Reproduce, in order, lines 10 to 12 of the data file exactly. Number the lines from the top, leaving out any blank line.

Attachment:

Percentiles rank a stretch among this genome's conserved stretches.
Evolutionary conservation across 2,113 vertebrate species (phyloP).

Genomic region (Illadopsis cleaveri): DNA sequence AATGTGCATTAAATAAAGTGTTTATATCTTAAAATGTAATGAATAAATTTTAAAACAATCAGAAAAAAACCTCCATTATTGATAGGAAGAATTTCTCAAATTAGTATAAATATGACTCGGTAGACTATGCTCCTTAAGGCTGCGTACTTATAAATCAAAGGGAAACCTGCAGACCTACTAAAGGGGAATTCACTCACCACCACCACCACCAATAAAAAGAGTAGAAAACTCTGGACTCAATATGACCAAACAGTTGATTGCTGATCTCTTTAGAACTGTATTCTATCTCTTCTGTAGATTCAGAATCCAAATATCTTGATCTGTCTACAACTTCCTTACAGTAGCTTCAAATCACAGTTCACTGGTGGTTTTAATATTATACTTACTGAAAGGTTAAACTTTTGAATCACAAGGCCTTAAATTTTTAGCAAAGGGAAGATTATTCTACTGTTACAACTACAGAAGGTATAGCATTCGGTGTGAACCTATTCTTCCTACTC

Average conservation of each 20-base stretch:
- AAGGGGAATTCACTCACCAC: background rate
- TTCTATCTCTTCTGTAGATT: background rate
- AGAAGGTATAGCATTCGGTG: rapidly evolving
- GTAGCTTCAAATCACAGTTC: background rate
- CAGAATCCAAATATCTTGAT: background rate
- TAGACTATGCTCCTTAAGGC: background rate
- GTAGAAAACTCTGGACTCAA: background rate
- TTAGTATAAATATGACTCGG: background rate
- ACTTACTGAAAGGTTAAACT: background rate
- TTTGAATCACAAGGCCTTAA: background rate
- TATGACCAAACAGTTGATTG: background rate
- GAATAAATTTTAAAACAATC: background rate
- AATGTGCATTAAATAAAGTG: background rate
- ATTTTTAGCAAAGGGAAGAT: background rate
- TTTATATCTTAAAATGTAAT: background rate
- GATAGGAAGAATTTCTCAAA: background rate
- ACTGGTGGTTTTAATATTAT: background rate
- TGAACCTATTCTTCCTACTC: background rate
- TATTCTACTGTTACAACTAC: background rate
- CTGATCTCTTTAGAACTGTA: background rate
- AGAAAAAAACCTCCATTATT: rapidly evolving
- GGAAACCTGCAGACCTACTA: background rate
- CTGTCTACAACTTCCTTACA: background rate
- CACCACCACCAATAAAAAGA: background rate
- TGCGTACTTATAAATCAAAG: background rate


- TAGACTATGCTCCTTAAGGC: background rate
- GTAGAAAACTCTGGACTCAA: background rate
- TTAGTATAAATATGACTCGG: background rate